Friday, December 04, 2009

Top Songs of the Decade: 10-1

Here are my top 10 favorite songs of the last decade. There really aren't a lot of surprises here as most of these tunes placed on the top of or near the top of my previous best of list's for their year. I didn't do a list from '00 to '04 but there are four tracks from those years including two from 2001 and one each from '02 and '04. Five of these songs are on my top 50 favorite songs of all times list, and five of the acts represented here were also part of my favorite bands of the decade list.

10) Wake Me Up When September Ends - Green Day. This is one of the quintessential songs of the decade from one of the best mainstream rock records of all time.

9) Bunk Trunk Skunk/Bicycle, Bicycle You Are My Bicycle/WildCat! - Be Your Own Pet . I'm kind of cheating here by actually grouping three songs from BYOP's debut record, but even at that the track is only 5 minutes long. The songs flow together perfectly and I wouldn't ever think to listen to one without the other two.

8) Roll On - The Living End . This pro-labour anthem from early in the decade is and example of great radio rock that is also about something. I just wish there was more of it.

7) One Crowded Hour - Augie March. More from Oz with one of the finest written songs I have ever heard. The lyrics may be a bit nonsensical but they are beautiful nonetheless. Coupled with the raising and lowering tempo of the song you get the feeling that you are being told a mystical yet important story that, while you may not fully understand it, still resonates with you.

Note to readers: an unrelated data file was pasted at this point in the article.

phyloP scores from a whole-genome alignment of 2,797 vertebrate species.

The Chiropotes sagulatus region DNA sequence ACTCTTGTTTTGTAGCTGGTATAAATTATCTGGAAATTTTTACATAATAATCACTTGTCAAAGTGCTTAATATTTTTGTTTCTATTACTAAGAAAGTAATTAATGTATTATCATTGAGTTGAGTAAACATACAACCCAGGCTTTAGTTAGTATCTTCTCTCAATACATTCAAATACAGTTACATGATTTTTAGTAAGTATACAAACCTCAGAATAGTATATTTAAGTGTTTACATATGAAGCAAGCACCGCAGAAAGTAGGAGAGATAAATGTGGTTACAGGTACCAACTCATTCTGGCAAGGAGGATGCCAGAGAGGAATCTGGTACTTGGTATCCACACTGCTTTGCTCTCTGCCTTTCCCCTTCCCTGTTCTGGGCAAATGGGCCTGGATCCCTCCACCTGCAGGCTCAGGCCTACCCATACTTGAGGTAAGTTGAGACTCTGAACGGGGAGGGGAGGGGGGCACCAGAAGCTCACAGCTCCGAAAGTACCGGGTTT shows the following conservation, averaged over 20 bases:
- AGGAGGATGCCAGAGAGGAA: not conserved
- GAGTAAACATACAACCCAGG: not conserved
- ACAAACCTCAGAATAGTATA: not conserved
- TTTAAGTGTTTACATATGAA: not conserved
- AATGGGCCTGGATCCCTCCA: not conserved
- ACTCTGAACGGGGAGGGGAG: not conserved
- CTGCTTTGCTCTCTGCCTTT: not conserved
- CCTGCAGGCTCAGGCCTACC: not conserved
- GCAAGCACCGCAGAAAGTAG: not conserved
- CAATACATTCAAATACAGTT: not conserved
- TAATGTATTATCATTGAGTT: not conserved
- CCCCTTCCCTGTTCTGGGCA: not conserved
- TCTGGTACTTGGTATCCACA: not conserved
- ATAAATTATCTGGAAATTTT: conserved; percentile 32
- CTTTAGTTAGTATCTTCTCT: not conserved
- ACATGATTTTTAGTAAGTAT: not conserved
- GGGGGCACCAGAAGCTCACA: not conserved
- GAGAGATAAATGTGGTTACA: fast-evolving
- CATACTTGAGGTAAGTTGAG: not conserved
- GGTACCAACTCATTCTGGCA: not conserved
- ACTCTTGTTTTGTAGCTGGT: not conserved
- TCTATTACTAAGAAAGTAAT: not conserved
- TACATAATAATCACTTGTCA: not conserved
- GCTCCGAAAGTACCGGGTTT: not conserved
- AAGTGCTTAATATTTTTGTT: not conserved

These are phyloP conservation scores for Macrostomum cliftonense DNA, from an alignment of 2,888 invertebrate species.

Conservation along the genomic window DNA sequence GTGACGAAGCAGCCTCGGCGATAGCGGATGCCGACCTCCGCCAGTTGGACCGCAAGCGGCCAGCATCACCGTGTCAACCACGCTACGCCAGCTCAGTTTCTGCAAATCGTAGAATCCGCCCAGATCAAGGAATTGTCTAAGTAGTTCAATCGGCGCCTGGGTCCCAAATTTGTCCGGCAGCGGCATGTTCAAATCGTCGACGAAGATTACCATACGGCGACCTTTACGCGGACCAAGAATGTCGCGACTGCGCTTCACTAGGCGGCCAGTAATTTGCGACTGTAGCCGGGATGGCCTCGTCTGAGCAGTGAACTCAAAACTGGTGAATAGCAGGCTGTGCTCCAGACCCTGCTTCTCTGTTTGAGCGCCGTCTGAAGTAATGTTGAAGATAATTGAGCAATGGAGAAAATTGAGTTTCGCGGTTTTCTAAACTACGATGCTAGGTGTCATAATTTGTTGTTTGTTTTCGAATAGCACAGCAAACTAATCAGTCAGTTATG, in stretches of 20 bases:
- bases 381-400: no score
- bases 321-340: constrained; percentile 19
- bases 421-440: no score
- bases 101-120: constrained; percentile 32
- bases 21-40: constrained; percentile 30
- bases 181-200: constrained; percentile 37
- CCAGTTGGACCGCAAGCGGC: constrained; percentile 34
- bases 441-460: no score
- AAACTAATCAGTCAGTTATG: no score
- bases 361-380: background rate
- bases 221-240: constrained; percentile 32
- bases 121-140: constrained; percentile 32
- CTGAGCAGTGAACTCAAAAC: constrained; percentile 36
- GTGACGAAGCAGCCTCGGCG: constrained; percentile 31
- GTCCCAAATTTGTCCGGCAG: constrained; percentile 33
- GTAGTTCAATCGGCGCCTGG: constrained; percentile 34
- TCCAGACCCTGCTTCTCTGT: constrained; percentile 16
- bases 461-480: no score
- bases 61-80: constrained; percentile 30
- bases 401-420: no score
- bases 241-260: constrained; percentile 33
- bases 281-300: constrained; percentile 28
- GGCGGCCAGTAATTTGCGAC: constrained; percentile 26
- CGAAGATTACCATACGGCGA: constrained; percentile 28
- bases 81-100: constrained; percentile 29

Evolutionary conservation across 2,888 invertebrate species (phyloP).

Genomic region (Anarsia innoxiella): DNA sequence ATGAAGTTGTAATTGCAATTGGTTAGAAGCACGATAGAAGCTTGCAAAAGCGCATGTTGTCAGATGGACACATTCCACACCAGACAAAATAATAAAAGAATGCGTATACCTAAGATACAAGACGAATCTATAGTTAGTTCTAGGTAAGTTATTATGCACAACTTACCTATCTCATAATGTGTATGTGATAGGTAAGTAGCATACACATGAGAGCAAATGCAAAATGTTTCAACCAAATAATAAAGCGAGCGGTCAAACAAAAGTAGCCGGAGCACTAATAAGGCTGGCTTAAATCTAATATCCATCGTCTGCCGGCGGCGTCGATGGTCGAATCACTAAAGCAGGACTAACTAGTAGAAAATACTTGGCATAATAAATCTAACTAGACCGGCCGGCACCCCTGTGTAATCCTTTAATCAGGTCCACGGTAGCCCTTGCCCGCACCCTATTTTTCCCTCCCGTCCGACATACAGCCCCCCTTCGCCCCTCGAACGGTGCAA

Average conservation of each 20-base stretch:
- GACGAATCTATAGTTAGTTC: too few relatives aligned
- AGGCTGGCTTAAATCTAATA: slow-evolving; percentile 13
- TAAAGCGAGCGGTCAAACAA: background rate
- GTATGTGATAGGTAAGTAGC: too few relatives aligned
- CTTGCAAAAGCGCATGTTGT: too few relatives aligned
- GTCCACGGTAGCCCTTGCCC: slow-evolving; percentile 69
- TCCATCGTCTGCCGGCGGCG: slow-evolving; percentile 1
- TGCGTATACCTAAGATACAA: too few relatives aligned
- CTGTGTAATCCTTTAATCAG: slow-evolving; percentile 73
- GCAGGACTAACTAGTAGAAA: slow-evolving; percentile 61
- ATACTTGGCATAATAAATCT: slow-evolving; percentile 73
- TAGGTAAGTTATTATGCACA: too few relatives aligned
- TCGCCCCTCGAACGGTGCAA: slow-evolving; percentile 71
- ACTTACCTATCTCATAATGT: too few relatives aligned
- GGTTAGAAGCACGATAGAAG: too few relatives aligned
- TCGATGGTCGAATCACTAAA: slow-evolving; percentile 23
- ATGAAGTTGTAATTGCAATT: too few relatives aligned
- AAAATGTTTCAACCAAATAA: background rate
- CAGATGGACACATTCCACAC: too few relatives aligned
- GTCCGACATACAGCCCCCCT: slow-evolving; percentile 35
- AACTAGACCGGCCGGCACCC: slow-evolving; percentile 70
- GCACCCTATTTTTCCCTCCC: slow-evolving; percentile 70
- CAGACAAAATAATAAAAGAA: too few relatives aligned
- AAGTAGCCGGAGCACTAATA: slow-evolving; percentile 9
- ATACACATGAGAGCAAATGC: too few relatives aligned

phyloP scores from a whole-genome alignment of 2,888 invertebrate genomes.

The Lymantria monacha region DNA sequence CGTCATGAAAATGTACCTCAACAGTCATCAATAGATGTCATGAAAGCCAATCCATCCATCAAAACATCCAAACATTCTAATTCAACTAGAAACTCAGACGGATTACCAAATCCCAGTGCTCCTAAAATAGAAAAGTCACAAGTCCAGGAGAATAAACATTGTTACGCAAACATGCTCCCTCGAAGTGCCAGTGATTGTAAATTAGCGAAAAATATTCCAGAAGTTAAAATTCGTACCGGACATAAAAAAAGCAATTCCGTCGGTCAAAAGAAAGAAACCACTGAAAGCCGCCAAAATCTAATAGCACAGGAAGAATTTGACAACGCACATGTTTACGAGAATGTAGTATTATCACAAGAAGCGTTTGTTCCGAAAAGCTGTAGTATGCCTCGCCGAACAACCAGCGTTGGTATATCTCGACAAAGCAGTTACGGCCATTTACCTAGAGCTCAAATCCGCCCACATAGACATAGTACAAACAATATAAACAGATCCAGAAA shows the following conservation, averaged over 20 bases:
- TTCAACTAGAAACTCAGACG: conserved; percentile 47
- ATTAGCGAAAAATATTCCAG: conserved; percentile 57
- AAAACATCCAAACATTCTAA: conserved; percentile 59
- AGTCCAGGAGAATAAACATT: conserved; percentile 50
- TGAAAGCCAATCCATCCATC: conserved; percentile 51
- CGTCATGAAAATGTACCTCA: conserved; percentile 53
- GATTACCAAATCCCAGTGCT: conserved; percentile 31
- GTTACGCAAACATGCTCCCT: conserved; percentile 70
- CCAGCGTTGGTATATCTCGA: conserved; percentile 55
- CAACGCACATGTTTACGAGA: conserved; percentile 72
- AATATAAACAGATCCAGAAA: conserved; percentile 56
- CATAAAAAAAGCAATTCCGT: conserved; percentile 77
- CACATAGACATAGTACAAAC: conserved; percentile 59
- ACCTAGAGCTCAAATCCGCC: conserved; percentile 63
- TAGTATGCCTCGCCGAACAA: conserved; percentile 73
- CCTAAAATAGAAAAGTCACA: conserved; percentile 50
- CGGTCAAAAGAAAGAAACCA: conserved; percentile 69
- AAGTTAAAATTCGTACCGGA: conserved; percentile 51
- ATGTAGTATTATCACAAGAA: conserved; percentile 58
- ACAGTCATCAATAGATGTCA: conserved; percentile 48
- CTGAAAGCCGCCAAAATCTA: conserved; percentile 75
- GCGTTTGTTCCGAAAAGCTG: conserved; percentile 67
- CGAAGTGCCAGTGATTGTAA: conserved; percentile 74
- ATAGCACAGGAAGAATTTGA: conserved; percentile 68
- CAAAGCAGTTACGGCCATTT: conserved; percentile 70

6) Why I Lie - Liz Phair. While there are legions of 90's Liz Phair fans who can't be bothered to listen to anything she'd done since Guyville, I think this is one of her best songs ever. It's wonderful lyrically and has one of the best guitar lines that she's ever played and brought me one of my favorite lines ever: "If you ask me why I hurt you, I don't understand it. I can't help myself. It's a special combination of predatory instinct and simple ill will."

5) Lies - The Waifs. This is a song that I think should be played on every radio station, iPod and loud speaker for a week straight leading up to every election. In just over 4 minutes the Waifs pretty much sum up everything that's wrong with the modern media and the sheep that line up to listen to whatever they have to say. Plus, it's a catchy little number. (Also on the list at #93)

4) Songs for the Rich - Tristan Prettyman. The slowest of my top ten, this song is also one of the most somber. I think Tristan Prettyman has a simply beautiful voice which is amazingly showcased on this stripped bare song about addiction with only a lone guitar as accompaniment. It's also a great example of what a simple production choice can do for a song, as in this case the guitar itself was miced allowing for the sound of fingers on strings to be recorded rather than lost in the recording of an amp.

3) Eighties Fan - Camera Obscura. This track from the band's debut CD is reminiscent of countrymen Jesus and Mary Chain's song Just Like Honey. Based on the title, and singer Tracyanne Campbell's admission that she was inspired by the 80's group that would be a safe bet. However, it would be wrong to assume that the song is anything less than brilliant all on its own. (Other CO tracks on the list at #62 and #78)

2) Going North - Missy Higgins. This song of determination and destination is poignant and motivating. With Inky and I determined to undertake an Australian adventure in 2011 the only thing keeping us from using it quite literally as our theme song, as it were, is the directionality of the title. Maybe one day we'll get her to sing it as I'm Going South. (Missy is also on the list at #13, #47 & #85)

1) What Sarah Said - Death Cab for Cutie. As much as I love this song, it's one I have to be careful to not listen to when I'm in a down mood. Unlike #2 which can pep me up right away, What Sarah Said is just far too spot on in its description of waiting in a hospital while someone you loves dies to listen to on any but your best days. But pain is the impetus for some of the most impactful art in the world and in this case, Death Cab did a great job of capturing one of the most base experience of any one's life. (Death Cab also placed #69 and #92 with Ben Gibbard also featured with The Postal Service at #15)

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